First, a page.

An important step in creating a volleyball weight training program is peforming assessment tests.
Not only is assessment important at the beginning of a volleyball workout program, but strength needs to be tested throughout training to evaluate progress and see if you are on track to achieve your volleyball weight training goals.
In volleyball, a good vertical jump will greatly enhance your offense and defense when making plays at the net.
The long jump and vertical jump measure linear and vertical power which can be helpful in determining appropriate program design for volleyball weight training.
Standing Long Jump Test
Standing Vertical Jump Test
|Increasing a volleyball players vertical jump should be one of the goals of volleyball weight training.|
|Procedure for using a wall:|
|Procedure for using a Vertec:|
Agility Tests are important in determining the design of a volleyball weight training program.
Volleyball players need the ability to rapidly stop, start, and explosively change direction in order to make spectacular plays.
Agility tests can be valuable in determining a volleyball players eccentric leg strength, which is an important component of volleyball weight training.
Lateral Change of Direction Test
Along with muscular power and agility, developing maximum muscular strength is an important component of a well designed volleyball weight training program.
Maximal strength is the maximum amount of weight an athlete can lift at any one time.
Determining the maximal strength of an exercise such as the barbell squat is useful for volleyball weight training.
Common methods of testing muscular strength involve determining 1 Repetition Maximums (1RM).
1 Rep Max Tests mainly consist of multi-joint exercises using large muscle groups.
Power exercises such as a power clean are used in volleyball weight training to increase strength and explosive power.
The power clean is very technique demanding and the 1RM is commonly estimated by performing multiple repetition tests.
Two athletes with the same capacity for muscular power can have significantly different test scores in their power clean 1RM tests because of the differences in technique.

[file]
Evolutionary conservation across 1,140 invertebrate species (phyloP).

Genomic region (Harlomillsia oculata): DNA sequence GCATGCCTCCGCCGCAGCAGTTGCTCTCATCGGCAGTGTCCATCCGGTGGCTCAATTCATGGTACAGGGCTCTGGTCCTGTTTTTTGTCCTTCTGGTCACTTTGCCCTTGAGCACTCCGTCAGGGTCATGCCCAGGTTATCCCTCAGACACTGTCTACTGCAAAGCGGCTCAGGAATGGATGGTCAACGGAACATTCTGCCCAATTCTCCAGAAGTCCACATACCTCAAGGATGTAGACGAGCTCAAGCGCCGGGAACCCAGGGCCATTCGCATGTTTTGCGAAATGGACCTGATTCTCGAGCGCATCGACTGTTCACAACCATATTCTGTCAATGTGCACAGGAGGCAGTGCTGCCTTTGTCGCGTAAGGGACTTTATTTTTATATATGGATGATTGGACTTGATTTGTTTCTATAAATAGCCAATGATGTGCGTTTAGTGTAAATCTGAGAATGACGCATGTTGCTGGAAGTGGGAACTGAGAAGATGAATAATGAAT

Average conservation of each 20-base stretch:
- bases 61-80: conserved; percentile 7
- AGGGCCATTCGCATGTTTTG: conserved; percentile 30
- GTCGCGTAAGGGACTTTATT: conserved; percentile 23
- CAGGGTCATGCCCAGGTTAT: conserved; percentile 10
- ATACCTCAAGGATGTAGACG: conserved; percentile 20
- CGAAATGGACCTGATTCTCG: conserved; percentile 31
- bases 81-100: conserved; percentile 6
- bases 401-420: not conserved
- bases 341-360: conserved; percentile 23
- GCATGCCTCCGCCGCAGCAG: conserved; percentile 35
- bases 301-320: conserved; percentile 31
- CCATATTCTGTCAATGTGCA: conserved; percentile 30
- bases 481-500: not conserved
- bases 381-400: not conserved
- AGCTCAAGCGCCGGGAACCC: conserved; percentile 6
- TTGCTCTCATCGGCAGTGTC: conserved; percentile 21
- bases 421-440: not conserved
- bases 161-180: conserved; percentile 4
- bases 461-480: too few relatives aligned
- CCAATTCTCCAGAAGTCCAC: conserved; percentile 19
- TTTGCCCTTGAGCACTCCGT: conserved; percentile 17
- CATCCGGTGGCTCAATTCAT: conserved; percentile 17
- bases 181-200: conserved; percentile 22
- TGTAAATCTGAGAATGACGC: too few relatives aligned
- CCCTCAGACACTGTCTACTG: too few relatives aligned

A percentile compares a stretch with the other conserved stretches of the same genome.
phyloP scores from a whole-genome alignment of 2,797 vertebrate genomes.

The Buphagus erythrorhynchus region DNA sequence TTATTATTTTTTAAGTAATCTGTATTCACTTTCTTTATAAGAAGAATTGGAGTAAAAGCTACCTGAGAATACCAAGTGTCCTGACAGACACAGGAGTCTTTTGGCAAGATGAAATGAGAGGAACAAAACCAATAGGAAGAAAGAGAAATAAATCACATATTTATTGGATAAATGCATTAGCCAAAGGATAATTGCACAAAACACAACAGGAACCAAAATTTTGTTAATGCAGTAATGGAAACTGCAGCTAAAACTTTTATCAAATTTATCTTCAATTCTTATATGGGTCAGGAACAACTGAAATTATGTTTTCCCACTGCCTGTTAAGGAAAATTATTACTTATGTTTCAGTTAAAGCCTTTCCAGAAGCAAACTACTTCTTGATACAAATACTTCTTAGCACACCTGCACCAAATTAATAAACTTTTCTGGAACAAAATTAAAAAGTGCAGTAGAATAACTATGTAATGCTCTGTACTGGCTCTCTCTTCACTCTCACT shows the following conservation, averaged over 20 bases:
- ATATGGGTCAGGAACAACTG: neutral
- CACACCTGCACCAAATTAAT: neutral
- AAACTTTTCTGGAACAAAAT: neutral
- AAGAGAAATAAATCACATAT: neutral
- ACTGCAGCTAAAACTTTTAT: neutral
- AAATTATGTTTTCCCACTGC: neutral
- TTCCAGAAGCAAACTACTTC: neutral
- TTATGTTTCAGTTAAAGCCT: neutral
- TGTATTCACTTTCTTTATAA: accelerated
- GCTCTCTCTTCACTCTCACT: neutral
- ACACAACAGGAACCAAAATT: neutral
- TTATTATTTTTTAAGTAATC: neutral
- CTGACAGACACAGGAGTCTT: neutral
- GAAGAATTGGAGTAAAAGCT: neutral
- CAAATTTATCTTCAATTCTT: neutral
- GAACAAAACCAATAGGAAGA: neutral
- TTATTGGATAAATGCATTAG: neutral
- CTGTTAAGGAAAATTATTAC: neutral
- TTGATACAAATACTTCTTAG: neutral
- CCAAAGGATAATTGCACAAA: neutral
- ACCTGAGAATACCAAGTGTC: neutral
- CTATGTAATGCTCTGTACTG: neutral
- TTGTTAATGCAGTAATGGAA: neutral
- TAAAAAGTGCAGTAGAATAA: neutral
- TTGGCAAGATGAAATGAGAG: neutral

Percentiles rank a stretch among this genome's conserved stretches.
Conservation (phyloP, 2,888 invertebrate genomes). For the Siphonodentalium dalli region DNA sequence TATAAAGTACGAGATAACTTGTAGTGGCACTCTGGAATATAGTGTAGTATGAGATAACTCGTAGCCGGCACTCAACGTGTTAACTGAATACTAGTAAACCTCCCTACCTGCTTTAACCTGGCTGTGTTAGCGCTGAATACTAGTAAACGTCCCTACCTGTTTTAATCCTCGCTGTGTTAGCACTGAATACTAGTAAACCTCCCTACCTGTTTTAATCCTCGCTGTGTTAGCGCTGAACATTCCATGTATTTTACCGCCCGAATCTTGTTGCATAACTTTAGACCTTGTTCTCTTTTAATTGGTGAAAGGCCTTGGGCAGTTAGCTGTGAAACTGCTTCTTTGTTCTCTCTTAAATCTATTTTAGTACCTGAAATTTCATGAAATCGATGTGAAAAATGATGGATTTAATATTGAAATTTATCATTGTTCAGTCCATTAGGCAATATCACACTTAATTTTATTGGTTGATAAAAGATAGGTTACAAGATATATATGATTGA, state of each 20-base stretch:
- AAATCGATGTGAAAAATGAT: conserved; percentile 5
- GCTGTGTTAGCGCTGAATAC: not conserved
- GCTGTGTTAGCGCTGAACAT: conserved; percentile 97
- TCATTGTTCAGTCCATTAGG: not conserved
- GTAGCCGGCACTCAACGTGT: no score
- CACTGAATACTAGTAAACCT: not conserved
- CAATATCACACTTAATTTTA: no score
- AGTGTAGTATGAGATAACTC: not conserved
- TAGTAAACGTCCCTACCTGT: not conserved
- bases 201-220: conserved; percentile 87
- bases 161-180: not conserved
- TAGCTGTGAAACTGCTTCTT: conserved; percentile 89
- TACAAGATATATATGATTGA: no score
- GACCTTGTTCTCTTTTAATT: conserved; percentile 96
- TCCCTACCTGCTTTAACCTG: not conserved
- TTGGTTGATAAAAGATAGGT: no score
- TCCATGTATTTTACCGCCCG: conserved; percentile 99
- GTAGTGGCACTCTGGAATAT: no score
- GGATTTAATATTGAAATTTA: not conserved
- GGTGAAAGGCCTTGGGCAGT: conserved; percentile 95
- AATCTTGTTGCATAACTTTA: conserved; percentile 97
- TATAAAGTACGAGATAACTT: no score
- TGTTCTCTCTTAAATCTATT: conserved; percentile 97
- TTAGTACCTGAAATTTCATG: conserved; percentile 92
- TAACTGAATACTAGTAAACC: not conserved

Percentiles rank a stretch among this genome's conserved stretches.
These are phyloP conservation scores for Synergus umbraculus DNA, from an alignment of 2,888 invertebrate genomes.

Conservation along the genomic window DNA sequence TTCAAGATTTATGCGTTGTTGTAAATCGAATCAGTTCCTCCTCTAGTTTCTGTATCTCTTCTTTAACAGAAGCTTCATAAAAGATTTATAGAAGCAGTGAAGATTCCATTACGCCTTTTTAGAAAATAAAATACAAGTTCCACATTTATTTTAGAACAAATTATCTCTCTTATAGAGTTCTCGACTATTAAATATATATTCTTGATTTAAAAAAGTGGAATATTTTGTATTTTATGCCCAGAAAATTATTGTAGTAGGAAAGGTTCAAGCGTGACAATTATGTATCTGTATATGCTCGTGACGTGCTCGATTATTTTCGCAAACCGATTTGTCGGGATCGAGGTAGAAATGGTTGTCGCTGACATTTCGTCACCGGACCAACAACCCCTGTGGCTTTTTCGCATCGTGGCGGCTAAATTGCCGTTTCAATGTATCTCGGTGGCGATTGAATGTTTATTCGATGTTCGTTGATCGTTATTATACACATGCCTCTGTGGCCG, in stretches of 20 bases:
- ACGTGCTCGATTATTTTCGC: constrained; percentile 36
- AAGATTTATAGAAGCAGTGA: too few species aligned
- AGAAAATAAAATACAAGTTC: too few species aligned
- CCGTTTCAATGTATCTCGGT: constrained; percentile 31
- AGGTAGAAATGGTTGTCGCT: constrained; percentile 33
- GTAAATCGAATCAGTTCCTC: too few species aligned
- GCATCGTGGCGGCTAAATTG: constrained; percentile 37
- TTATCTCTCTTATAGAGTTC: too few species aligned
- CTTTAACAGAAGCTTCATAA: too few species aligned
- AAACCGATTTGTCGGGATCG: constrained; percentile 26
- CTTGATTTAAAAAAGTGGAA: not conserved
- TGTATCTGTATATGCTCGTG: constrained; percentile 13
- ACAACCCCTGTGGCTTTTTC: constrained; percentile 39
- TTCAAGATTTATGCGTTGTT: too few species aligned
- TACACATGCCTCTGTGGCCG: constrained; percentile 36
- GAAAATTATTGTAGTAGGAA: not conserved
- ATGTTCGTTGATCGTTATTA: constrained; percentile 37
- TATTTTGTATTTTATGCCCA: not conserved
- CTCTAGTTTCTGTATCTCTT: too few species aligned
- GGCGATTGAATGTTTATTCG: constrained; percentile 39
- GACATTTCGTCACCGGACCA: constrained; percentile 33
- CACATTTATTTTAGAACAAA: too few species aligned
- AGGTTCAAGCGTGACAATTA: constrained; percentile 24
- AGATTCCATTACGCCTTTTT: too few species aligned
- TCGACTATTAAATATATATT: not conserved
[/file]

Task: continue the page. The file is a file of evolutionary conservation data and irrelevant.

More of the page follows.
These technique differences may reduce the value of 1RM power clean test results, therefore, it may be best to estimate the 1RM with multiple-RM tests.
1RM tests should be selected depending on the athletes training background.
1RM testing requires an adequate training status and lifting experience as the assessment of maximal strength places significant stress on the involved muscles, connective tissues, and joints (1).
Assisted exercises or any exercise that causes loss of proper technique due to fatigue shouldnt be selected for 1RM testing. An exercise shouldnt be chosen for 1RM testing if it doesnt provide valid and reliable data.
For example, you may decide you want to include the bent-over row exercise into your volleyball weight training program. However, performing a 1RM test may not be appropriate for this exercise.
Even though the athlete may be able to tolerate the heavy load used, if would be very difficult to maintain correct body position throughout testing.
Testing to estimate the 1RM may be a better option for this type of exercise.
The maximal lifts of power exercises are estimated using multiple RM tests because such exercises can't be tested with a maximum load.
Using 1RM tests in designing volleyball weight training programs may not be appropriate for younger or less trained athletes because of stress put on the muscles and joints.
The table below is intended to be used as a guide until the athlete has developed the neuromuscular attributes that will allow testing with heavier loads more safe and effective (2).
To estimate a 1RM,
first, find the tested 10RM load.
Then, read across the row to the max reps (RM) to discover
the athletes projected 1RM.
For example, if the athletes 10RM is 210 lb, the estimated 1RM is 280 lb.
Try not to become too "number bound" when referencing this table. Remember, you should just use this table as a guide for designing your volleyball weight training workouts.
|Estimating 1RM and Training Loads|
|Max reps (RM)|
Multiple-RM tests can be valuable when you know how many repetitions an athlete will be performing during a volleyball weight training phase.
For example, lets say you are going to perform 3 sets of 8 repetitions of the back squat through a 3 week volleyball weight training cycle.
Not only would testing your 8RM be useful in determining a baseline, you may also use it in evaluating your progress you've made from volleyball weight training.
Testing with multiple-RM loads may also be helpful in determining the overall effectiveness of your weight training for volleyball program.
1) Fleck, S.J., and W.J. Kraemer. Designing Resistance Training Programs, 2nd ed. Champaign, IL: Human Kinetics. 1997.
2) Baechle, T.B. & Earle, R.E. (2000). Essentials of strength and conditioning. Human Kinetics, Champaign. IL.
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